Jake Ellison

Online Managing Editor

Jake Ellison is central to providing overall accuracy, timeliness and creativity to KPLU's online product. He has spent over 17 years in the news business, 10 of which were as a reporter, editor and online producer at the Seattle Post-Intelligencer. He spent the last third of those years working solely in the online environment as a writer, curator and editor and has the distinction of being among Seattle's pioneering web-first reporters.

Jake has won a number of journalism awards and honors, been a panelist and speaker on journalism and leadership, and has a Masters Degree in creative writing.

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protesting wall street
1:06 pm
Wed July 18, 2012

Why King County nixed woman’s marriage to a corporation in Seattle

In this photo taken from Initiative 103's Facebook page, Angela Marie Vogel embraces her new "husband" or "Corporate Person."
Alex Garland www.alexgarlandphotography.com

A woman married a corporation in Seattle yesterday, and today King County says it was all a mistake.

“It was just an error,” a King County spokesperson said of why the woman was allowed to get a license and marry “Corporation Person." An error the county said it has fixed by voiding the license and returning the $64 fee.

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Comics and litigations
5:13 pm
Tue July 10, 2012

How a lawsuit over 'Oatmeal' jokes turned into $211,000 for charity

One of the images showing "mom" and the amount of money raised for charity that was published by The Oatmeal website after the lawsuit by FunnyJunk.com was dropped.
The Oatmeal

In a lawsuit centered on rude internet humor, accusations of copyright violations and a counter claim of defamation, some undeniable good has occurred:  Two national charities will split more than $211,000.

That's the amount Matthew "Oatmeal" Inman raised from fans of his Seattle-based comic website in an in-your-face game of one-upmanship against the lawyer of the collector website FunnyJunk accused of stealing his work.

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Obituary
2:50 pm
Sun July 8, 2012

Oscar-winning film star Ernest Borgnine dies

Ernest Borgnine
The Associated Press

LOS ANGELES — Ernest Borgnine, the beefy screen star known for blustery, often villainous roles, but who won the best-actor Oscar for playing against type as a lovesick butcher in "Marty" in 1955, died Sunday. He was 95.

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odd news
12:22 pm
Thu July 5, 2012

Man files $20,000 insurance claim for dead cat ... but cat wasn't dead or real

The cat that wasn't dead ... nor did it belong to the man who file a $20,000 insurance claim for it.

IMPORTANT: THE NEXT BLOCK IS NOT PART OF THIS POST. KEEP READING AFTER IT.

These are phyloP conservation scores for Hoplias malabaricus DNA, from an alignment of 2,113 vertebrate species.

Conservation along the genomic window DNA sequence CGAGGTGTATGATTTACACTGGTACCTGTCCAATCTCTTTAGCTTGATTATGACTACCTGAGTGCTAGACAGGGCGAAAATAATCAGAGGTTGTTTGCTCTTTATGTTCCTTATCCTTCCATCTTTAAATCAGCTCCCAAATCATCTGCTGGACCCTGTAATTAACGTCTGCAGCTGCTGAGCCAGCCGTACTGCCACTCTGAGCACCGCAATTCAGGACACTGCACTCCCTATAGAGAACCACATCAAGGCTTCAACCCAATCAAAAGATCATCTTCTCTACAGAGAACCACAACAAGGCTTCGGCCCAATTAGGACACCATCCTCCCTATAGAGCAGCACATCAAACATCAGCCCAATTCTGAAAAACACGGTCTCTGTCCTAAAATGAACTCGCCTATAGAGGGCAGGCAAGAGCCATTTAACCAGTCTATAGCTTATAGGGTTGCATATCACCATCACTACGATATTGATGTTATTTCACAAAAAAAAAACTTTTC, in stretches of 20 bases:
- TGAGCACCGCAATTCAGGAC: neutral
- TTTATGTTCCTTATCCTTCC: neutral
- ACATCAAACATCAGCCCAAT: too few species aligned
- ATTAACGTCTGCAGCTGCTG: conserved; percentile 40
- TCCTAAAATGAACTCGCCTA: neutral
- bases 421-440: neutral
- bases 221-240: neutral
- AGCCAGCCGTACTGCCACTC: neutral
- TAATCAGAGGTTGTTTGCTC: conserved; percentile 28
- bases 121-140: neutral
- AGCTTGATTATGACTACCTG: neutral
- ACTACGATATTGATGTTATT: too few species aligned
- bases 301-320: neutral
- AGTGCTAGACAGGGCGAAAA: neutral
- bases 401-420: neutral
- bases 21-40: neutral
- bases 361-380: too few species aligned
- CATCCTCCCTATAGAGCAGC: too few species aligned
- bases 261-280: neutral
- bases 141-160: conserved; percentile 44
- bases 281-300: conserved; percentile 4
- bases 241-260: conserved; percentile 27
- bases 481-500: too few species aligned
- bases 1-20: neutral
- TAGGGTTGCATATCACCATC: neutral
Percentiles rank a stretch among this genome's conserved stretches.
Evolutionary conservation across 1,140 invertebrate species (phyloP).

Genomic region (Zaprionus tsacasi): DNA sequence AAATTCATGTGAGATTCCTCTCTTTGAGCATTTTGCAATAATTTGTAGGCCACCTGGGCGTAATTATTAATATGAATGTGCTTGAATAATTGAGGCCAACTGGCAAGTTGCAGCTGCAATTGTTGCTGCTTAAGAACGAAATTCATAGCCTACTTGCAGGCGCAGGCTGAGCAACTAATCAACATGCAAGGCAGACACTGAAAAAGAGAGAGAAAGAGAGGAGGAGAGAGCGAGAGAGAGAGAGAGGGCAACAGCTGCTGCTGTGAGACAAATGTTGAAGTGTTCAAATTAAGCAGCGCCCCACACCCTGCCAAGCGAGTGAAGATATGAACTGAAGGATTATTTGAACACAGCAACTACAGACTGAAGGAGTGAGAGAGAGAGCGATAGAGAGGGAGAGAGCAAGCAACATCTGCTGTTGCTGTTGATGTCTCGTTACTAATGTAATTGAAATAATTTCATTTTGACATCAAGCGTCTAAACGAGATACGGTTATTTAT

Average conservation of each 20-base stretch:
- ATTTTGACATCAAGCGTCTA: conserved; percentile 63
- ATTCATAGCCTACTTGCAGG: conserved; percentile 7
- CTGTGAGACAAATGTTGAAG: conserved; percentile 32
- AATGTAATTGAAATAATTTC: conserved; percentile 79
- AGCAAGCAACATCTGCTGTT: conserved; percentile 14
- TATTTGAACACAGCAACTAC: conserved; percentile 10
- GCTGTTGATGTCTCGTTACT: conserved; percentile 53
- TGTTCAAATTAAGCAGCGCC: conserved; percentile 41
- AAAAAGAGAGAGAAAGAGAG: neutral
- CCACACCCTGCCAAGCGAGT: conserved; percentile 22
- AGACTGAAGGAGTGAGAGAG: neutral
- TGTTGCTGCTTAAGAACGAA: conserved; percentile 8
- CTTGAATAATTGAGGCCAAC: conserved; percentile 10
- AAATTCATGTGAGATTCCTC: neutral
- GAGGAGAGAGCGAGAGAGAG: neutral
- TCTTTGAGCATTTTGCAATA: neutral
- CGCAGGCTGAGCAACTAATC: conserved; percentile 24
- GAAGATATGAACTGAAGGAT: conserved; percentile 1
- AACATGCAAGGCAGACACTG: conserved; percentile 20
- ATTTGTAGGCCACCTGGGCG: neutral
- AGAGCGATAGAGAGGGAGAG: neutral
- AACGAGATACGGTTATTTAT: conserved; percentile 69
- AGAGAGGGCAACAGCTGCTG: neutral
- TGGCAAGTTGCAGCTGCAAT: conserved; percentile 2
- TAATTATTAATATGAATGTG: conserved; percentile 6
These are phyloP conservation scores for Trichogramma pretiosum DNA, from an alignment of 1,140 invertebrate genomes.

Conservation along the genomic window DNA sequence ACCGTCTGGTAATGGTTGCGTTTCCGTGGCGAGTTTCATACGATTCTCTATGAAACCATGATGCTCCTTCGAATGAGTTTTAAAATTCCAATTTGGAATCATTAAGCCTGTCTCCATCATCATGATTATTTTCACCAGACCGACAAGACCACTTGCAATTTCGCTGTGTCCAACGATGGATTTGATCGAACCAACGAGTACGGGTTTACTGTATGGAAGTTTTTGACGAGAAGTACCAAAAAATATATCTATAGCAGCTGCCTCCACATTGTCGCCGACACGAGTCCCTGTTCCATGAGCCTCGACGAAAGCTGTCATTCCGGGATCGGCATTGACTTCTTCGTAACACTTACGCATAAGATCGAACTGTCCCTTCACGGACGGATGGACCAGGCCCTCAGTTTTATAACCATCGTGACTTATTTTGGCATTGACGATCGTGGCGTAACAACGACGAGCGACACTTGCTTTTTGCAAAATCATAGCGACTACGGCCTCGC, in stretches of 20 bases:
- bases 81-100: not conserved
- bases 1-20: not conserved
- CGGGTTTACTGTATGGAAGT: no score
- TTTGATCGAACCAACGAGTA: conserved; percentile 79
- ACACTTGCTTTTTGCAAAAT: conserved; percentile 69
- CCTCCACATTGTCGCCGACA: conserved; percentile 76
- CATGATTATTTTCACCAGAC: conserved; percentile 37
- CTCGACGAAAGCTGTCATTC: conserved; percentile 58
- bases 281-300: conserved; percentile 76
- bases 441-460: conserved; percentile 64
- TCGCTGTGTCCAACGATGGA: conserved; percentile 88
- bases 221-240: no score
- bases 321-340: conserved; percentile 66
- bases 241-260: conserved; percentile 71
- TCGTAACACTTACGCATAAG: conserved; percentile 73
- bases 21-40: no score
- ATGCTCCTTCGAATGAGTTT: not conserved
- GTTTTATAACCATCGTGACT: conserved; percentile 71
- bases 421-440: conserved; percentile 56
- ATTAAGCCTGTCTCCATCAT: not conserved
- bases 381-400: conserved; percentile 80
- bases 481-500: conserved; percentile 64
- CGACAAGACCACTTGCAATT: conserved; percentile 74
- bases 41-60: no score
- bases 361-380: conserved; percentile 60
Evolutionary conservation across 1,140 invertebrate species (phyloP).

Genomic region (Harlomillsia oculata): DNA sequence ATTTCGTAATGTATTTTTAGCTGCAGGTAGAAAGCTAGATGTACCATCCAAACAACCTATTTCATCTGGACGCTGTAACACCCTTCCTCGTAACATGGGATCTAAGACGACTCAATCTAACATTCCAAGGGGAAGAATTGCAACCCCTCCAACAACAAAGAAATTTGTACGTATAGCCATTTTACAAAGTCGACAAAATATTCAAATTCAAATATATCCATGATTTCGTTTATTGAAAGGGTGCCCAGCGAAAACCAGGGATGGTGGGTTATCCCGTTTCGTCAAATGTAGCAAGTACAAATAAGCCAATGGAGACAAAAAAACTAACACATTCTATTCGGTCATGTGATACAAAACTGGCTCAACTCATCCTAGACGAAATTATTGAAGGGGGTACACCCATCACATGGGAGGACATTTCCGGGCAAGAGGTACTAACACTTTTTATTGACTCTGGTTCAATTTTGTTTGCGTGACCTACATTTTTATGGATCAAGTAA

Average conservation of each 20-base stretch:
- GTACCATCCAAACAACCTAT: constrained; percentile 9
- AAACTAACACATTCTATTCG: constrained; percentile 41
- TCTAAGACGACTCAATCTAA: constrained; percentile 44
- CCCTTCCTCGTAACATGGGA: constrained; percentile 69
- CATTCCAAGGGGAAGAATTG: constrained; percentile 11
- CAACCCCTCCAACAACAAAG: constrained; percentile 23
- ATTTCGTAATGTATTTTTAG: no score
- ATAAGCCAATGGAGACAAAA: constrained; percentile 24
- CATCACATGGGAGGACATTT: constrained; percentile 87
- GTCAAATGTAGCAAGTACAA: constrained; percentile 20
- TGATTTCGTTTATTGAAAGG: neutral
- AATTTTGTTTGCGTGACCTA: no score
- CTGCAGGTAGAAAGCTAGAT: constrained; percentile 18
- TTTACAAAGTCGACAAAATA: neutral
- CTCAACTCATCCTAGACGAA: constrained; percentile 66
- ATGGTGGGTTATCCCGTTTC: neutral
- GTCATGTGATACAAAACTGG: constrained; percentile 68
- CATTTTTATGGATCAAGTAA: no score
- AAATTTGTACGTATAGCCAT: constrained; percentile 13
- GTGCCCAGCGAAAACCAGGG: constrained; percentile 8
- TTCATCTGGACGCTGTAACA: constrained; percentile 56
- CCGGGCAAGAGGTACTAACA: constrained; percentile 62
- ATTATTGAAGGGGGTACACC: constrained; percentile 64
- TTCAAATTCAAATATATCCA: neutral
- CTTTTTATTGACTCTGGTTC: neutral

Washington State Insurance Commission

OLYMPIA, Wash. – A Tacoma man is facing attempted theft and insurance fraud charges after filing a $20,000 claim for a fictitious dead cat, using pet photos he lifted off the internet, according to a press release from the Washington State Insurance Commission.

“We’ve handled some pretty unusual fraud cases, but this is one of the stranger ones,” said Insurance Commissioner Mike Kreidler.

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Science
3:24 am
Wed July 4, 2012

Video: 'We've got the Higgs,' UW and CERN scientist declares

Screen grab from the video of Gordon Watts, University of Washington physics professor who helped announce to the world that the 'God particle' has likely been found.

In this video, shot just after results of the Large Hadron Collider at the European Organization for Nuclear Research or CERN were announced, University of Washington physics scientist Gordon Watts declares – "We've got the Higgs."

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Search for the God Particle
12:01 am
Wed July 4, 2012

CERN finds Higgs-like (God) particle; UW scientists, up late, celebrate discovery

Gordon Watts, a physics professor at UW, shared the news of the likely discovery of the Higgs boson announced in the evidence presented by CERN tonight.
Jake Ellison KPLU

A University of Washington physics professor with connection to the experiments at the CERN Large Hadron Collider said a Higgs-like particle has been discovered.

"We have discovered something ... and quite frankly I can't see how it can be anything other than the Higgs but  we need scientific proof to close that door," said Gordon Watts, a physics professor at UW, at a tavern-based seminar tonight in lower Queen Anne with nearly 150 colleagues and science aficionados. "We just do not have the data yet to determine what the flavor of Higgs it is that we see.

"I am positive. My gut tells me that is what this is."

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Science press release
10:52 pm
Mon July 2, 2012

'Strong indication of Higgs (God) particle' found, scientists report

The Tevatron typically produced about 10 million proton-antiproton collisions per second. Each collision produced hundreds of particles. The CDF and DZero experiments recorded about 200 collisions per second for further analysis.
Fermi National Accelerator Laboratory

(Press release from Fermilab)

After more than 10 years of gathering and analyzing data produced by the U.S. Department of Energy’s Tevatron collider, scientists from the CDF and DZero collaborations have found their strongest indication to date for the long-sought Higgs particle. Squeezing the last bit of information out of 500 trillion collisions produced by the Tevatron for each experiment since March 2001, the final analysis of the data does not settle the question of whether the Higgs particle exists, but gets closer to an answer.

The Tevatron scientists unveiled their latest results on July 2, two days before the highly anticipated announcement of the latest Higgs-search results from the Large Hadron Collider in Europe.